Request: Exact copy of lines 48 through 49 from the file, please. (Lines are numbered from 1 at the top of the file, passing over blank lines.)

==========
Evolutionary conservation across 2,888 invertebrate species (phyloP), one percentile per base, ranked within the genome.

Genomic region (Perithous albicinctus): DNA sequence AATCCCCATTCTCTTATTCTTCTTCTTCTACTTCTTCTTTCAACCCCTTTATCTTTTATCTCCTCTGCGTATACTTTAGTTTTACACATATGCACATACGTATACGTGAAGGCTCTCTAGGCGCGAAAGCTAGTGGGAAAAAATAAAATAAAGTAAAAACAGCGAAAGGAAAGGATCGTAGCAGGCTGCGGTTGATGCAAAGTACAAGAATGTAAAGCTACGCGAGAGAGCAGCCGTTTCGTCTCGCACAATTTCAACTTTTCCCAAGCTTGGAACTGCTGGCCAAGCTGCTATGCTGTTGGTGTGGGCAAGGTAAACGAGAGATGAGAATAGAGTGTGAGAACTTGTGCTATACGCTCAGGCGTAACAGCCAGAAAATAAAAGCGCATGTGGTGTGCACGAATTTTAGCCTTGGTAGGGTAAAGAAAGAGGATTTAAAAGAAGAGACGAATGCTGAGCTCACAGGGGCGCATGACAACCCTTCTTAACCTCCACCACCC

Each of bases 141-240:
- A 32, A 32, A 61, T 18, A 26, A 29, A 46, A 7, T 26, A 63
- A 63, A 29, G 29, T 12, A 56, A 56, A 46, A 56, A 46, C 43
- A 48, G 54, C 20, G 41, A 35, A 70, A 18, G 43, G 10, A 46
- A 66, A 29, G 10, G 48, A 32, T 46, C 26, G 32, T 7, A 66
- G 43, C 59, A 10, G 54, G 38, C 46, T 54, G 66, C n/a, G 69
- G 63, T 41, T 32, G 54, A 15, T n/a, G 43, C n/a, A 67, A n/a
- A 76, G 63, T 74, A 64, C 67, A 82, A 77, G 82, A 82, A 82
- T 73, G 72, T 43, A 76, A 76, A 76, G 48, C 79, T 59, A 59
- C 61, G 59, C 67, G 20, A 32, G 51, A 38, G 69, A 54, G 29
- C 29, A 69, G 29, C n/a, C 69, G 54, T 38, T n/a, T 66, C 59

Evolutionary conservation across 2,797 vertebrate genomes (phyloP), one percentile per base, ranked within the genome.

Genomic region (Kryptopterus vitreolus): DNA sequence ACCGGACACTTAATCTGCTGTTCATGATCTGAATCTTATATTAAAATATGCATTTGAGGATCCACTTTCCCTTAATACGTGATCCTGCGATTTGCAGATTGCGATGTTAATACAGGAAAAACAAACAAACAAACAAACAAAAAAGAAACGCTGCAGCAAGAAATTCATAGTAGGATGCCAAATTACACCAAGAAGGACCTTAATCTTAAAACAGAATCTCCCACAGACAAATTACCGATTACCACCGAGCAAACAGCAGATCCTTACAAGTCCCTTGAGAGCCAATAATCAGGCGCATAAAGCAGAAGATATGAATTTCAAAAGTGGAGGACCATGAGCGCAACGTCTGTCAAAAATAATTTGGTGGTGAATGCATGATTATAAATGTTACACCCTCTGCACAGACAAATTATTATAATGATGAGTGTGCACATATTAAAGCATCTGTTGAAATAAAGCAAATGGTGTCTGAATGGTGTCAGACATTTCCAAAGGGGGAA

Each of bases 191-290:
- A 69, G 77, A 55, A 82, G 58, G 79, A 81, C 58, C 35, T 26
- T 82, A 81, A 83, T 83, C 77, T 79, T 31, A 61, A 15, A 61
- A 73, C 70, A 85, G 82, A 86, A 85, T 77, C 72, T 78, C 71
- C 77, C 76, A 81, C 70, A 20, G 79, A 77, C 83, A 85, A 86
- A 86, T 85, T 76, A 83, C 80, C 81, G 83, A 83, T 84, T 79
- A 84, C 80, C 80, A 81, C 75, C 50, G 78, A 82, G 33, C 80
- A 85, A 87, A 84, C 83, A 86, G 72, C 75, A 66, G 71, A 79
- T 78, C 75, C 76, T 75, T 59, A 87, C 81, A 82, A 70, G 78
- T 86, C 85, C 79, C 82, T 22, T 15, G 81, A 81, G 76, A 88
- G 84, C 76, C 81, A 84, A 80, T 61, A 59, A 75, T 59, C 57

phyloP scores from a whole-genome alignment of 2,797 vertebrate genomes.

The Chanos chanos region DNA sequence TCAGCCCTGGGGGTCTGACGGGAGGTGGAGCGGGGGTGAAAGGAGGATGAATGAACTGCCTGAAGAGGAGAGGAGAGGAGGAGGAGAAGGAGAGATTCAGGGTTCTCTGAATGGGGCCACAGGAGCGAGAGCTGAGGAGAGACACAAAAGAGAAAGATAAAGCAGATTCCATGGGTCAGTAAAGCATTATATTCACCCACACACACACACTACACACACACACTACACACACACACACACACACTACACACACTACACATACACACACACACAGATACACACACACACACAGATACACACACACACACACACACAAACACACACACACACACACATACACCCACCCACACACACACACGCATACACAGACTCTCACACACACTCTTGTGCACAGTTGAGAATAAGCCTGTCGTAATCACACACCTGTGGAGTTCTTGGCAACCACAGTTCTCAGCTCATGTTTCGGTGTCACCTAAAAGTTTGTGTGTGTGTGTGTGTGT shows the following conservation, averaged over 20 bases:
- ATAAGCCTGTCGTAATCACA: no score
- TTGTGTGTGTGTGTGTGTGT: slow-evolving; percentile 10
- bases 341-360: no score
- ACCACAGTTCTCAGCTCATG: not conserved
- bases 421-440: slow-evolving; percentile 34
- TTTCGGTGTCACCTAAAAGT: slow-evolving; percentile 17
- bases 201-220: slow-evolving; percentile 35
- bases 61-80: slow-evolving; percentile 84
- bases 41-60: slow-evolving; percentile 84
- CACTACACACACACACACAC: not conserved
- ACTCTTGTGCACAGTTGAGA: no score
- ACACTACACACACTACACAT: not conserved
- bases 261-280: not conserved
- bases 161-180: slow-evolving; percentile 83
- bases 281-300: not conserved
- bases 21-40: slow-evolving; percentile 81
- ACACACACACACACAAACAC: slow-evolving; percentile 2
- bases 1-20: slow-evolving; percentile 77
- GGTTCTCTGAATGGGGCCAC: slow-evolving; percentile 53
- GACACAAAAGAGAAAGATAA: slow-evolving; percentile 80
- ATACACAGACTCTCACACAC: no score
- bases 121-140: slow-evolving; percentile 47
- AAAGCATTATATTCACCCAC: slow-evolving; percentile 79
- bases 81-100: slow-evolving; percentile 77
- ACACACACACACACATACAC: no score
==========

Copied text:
- GACACAAAAGAGAAAGATAA: slow-evolving; percentile 80
- ATACACAGACTCTCACACAC: no score